6. A potential role for chondroitin sulfate/dermatan sulfate in arm regeneration in Amphiura filiformis

    NARCIS (Netherlands)

    Ramachandra, R.; Namburi, R.B.; Dupont, S.T.; Ortega-Martinez, O.; Kuppevelt, T.H. van; Lindahl, U.; Spillmann, D.

    2017-01-01

    Glycosaminoglycans (GAGs), such as chondroitin sulfate (CS) and dermatan sulfate (DS) from various vertebrate and invertebrate sources are known to be involved in diverse cellular mechanisms during repair and regenerative processes. Recently, we have identified CS/DS as the major GAG in the

  7. On the roles and regulation of chondroitin sulfate and heparan sulfate in zebrafish pharyngeal cartilage morphogenesis

    DEFF Research Database (Denmark)

    Holmborn, Katarina; Habicher, Judith; Kasza, Zsolt

    2012-01-01

    The present study addresses the roles of heparan sulfate (HS) proteoglycans and chondroitin sulfate (CS) proteoglycans in the development of zebrafish pharyngeal cartilage structures. uxs1 and b3gat3 mutants, predicted to have impaired biosynthesis of both HS and CS because of defective formation...

  8. Modeling of sulfation of potassium chloride by ferric sulfate addition during grate-firing of biomass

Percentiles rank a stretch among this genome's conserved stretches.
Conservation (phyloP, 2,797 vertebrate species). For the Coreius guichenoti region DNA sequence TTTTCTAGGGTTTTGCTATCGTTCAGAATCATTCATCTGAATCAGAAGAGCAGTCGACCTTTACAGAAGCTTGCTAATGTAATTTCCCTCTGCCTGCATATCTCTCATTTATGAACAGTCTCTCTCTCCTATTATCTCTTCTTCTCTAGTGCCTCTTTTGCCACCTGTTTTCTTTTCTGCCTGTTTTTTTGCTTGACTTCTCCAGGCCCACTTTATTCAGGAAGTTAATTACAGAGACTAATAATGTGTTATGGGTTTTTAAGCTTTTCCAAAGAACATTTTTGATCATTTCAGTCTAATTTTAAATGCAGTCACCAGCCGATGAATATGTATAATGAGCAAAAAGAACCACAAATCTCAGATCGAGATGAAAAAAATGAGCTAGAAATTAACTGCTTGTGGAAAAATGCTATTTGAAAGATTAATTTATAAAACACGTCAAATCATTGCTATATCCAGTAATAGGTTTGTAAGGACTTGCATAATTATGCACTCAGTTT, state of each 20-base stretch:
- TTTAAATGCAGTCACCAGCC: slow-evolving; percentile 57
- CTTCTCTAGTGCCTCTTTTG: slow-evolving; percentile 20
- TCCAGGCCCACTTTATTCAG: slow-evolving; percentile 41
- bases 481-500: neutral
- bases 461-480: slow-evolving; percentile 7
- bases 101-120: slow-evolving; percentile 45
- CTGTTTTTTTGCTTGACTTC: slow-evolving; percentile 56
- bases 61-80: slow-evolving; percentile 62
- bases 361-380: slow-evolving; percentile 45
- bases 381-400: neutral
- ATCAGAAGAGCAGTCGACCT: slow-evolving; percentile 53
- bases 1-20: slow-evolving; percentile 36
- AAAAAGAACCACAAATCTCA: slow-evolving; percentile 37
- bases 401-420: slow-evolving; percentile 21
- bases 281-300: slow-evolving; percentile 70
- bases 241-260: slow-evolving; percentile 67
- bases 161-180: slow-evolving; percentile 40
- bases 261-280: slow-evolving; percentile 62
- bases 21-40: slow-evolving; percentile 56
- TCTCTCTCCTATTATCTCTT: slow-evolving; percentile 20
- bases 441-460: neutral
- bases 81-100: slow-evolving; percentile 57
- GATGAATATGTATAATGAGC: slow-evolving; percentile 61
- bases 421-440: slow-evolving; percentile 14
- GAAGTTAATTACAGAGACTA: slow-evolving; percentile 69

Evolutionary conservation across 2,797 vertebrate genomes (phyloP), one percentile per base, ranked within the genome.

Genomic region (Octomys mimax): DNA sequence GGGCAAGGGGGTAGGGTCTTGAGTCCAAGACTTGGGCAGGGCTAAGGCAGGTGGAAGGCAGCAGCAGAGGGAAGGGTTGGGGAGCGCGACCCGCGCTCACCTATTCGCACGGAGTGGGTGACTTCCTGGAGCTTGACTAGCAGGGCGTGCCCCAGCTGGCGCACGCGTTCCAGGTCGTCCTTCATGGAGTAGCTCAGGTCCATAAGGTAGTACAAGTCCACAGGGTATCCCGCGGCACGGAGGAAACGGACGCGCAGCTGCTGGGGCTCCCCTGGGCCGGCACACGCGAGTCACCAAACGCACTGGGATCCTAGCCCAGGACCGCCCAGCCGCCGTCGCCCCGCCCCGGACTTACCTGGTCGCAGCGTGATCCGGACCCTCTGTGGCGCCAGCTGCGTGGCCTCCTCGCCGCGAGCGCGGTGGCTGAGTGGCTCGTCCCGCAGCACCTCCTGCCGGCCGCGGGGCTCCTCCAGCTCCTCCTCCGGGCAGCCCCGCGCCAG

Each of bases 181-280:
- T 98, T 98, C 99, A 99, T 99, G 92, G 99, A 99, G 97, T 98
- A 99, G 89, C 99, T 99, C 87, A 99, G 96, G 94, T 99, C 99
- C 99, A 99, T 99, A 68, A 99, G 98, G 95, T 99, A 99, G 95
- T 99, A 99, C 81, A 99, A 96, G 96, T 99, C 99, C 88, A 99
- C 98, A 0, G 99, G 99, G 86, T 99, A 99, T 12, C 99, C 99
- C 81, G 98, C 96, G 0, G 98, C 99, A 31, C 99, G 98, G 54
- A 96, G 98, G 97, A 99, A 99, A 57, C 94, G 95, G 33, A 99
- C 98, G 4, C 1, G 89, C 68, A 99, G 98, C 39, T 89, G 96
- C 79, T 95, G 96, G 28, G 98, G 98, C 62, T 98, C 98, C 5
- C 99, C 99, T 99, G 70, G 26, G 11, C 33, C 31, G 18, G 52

DEFF Research Database (Denmark)

    Wu, Hao; Jespersen, Jacob Boll; Aho, Martti

    2013-01-01

    Potassium chloride, KCl, formed from critical ash-forming elements released during combustion may lead to severe ash deposition and corrosion problems in biomass-fired boilers. Ferric sulfate, Fe2(SO4)3 is an effective additive, which produces sulfur oxides (SO2 and SO3) to convert KCl to the less...... harmful K2SO4. In the present study the decomposition of ferric sulfate is studied in a fast-heating rate thermogravimetric analyzer (TGA), and a kinetic model is proposed to describe the decomposition process. The yields of SO2 and SO3 from ferric sulfate decomposition are investigated in a laboratory......-scale tube reactor. It is revealed that approximately 40% of the sulfur is released as SO3, the remaining fraction being released as SO2. The proposed decomposition model of ferric sulfate is combined with a detailed gas phase kinetic model of KCl sulfation, and a simplified model of K2SO4 condensation...

  9. Hygroscopic properties of aminium sulfate aerosols

    Science.gov (United States)

    Rovelli, Grazia; Miles, Rachael E. H.; Reid, Jonathan P.; Clegg, Simon L.

    2017-03-01